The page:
Oahu, on which Honolulu is located, is the third largest of the Hawaiian Islands. The Koolau Range, at an average elevation of 2,000 feet parallels the northeastern coast. The Waianae Mountains, somewhat higher in elevation, parallels the west coast. Honolulu International Airport , the downtown business district, the Waikiki district, and a number of the residential areas of Honolulu lie along the southern coastal plain.
The climate of Hawaii is unusually pleasant for the tropics. Its outstanding features are the persistence of the trade winds, the remarkable variability in rainfall over short distances, the sunniness of the leeward lowlands in contrast to the persistent cloudiness over nearby mountain crests, the equable temperature and the general infrequency of severe storms.
The prevailing wind throughout the year is the northeasterly trade wind, although its average frequency varies from more than 90 percent during the summer to only 50 percent in January.
Heavy mountain rainfall sustains extensive irrigation of agricultural fields and the water supply for Honolulu. Oahu is driest along the coast west of the Waianae Mountains where rainfall drops to about 20 inches a year. Daytime showers, usually light, often occur while the sun continues to shine, a phenomenon referred to locally as liquid sunshine.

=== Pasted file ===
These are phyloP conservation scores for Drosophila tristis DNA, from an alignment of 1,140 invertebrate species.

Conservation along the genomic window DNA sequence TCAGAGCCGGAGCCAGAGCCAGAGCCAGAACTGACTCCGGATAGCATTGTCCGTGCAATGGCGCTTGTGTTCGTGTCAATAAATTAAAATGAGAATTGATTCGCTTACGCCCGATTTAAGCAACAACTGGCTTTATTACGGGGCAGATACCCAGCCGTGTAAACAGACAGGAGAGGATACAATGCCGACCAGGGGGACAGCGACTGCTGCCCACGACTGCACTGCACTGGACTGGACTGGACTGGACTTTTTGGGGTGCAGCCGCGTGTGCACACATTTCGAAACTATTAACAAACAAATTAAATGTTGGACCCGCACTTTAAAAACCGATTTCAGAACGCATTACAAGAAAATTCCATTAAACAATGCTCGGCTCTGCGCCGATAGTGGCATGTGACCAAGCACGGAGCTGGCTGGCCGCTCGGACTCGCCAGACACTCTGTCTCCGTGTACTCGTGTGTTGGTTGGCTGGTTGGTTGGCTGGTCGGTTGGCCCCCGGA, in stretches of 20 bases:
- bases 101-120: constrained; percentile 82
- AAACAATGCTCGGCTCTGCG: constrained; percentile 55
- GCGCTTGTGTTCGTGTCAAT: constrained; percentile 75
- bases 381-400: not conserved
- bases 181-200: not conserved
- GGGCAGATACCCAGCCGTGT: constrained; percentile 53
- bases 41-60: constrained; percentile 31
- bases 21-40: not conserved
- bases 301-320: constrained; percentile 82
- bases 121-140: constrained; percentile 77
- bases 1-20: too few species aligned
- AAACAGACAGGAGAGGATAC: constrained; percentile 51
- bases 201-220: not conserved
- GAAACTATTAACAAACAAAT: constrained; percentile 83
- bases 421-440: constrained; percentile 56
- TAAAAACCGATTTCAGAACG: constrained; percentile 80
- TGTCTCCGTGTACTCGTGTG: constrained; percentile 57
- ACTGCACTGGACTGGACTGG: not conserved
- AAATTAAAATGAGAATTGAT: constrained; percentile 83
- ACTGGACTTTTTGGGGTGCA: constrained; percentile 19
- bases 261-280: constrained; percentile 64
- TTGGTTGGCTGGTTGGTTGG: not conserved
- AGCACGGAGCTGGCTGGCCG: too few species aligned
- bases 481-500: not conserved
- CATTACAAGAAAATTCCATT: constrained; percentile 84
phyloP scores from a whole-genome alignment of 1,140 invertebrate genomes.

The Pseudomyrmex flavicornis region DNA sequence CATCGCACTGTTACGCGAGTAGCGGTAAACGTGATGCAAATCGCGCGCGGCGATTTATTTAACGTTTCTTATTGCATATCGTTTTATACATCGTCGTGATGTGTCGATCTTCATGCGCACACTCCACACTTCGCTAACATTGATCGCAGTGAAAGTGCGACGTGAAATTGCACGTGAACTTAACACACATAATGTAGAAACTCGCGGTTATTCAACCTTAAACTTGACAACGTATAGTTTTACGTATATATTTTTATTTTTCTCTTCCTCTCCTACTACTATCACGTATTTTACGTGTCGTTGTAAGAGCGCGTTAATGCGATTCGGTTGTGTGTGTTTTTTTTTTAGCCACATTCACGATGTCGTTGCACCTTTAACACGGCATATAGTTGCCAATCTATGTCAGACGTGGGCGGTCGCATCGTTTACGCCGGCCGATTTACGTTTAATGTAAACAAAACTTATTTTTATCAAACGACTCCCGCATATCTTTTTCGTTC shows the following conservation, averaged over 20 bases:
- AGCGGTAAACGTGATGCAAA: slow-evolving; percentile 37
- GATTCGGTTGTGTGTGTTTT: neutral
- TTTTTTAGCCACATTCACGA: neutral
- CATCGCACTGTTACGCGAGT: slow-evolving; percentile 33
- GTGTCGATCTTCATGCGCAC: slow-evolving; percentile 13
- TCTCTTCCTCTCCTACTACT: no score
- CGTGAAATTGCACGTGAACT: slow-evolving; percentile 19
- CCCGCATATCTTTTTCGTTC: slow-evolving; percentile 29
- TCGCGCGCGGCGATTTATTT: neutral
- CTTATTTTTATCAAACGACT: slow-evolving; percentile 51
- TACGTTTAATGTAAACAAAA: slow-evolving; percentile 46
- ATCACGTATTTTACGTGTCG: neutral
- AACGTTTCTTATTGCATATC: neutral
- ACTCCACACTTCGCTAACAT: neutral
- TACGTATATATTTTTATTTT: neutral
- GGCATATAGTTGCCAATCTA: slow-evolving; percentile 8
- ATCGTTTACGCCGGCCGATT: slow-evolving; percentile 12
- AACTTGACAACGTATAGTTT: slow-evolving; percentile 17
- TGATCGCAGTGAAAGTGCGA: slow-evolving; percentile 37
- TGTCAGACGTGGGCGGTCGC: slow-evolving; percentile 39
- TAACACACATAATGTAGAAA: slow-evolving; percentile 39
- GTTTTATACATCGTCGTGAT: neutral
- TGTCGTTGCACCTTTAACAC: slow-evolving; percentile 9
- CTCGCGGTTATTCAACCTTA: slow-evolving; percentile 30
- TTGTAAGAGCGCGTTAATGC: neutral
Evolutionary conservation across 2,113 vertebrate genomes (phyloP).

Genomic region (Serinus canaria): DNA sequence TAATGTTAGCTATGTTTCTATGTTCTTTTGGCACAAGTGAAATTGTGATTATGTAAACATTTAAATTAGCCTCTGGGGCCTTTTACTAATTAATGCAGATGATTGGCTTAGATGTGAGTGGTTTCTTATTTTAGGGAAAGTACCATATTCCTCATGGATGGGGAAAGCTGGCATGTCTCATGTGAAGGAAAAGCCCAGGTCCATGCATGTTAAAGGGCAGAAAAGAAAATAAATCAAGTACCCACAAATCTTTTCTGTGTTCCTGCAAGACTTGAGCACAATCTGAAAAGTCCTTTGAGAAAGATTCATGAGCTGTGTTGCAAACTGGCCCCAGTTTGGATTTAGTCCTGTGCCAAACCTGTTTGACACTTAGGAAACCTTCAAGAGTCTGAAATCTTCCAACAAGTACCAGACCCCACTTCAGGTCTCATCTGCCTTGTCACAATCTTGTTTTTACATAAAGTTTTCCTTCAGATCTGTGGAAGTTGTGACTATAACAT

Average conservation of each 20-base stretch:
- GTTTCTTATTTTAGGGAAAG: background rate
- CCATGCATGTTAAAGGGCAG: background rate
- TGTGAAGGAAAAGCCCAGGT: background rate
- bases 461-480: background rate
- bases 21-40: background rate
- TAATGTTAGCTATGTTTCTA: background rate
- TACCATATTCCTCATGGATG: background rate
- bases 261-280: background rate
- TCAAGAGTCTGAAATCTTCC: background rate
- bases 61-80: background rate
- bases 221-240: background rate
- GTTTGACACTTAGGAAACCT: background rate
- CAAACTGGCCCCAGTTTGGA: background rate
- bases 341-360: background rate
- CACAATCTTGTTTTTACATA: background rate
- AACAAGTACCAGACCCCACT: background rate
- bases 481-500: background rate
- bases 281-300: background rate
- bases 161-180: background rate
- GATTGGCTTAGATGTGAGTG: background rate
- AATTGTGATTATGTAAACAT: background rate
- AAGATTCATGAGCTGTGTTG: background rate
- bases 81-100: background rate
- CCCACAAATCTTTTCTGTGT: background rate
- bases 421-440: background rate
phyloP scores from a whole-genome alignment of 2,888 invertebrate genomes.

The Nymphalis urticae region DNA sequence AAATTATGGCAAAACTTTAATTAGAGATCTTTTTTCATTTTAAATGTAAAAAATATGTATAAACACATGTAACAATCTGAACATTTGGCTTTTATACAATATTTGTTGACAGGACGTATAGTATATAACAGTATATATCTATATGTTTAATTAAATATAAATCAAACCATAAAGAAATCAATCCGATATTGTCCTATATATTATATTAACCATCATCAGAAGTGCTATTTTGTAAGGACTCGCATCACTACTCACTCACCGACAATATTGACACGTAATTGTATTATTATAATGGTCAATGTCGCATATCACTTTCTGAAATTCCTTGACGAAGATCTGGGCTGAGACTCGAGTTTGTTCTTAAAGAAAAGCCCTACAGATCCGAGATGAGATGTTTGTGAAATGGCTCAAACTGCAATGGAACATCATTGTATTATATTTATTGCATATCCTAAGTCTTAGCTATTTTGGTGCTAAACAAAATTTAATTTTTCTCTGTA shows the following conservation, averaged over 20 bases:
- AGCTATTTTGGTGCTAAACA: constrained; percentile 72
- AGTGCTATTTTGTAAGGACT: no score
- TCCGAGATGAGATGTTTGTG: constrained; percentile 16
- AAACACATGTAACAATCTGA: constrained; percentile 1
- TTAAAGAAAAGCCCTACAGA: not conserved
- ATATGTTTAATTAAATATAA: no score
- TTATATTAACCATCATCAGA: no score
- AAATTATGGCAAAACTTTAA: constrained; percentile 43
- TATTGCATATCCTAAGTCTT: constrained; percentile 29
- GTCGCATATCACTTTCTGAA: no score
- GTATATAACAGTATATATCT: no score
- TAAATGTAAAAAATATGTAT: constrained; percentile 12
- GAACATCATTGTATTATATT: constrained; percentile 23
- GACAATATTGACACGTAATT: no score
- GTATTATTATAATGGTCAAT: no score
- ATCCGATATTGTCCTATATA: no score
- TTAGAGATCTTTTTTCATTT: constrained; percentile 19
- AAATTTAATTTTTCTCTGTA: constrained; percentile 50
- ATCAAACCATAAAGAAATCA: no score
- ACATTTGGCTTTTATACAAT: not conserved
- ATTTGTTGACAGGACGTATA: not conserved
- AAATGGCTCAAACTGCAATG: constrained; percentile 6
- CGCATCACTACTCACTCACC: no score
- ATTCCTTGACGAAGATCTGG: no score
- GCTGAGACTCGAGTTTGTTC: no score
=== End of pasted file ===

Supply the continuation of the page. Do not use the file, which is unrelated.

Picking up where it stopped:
The moderate temperature range is associated with the small seasonal variation in the energy received from the sun and the tempering effect of the surrounding ocean. Honolulu International Airport has recorded temperatures as high as the mid 90s and as low as the lower 50s.
Because of the trade winds, even the warmest months are usually comfortable. But when the trades diminish or give way to southerly winds, a situation known locally as kona weather, or kona storms when stormy, the humidity may become oppressively high.
Intense rains of the October through April winter season sometimes cause serious, flash flooding. Thunderstorms are infrequent and usually not intense. Hail seldom occurs, however, a small tornado or waterspout may do some damage. Only a few tropical cyclones have struck the State of Hawaii, although others have come near enough for their outlying winds, waves, clouds and rain to affect the Islands.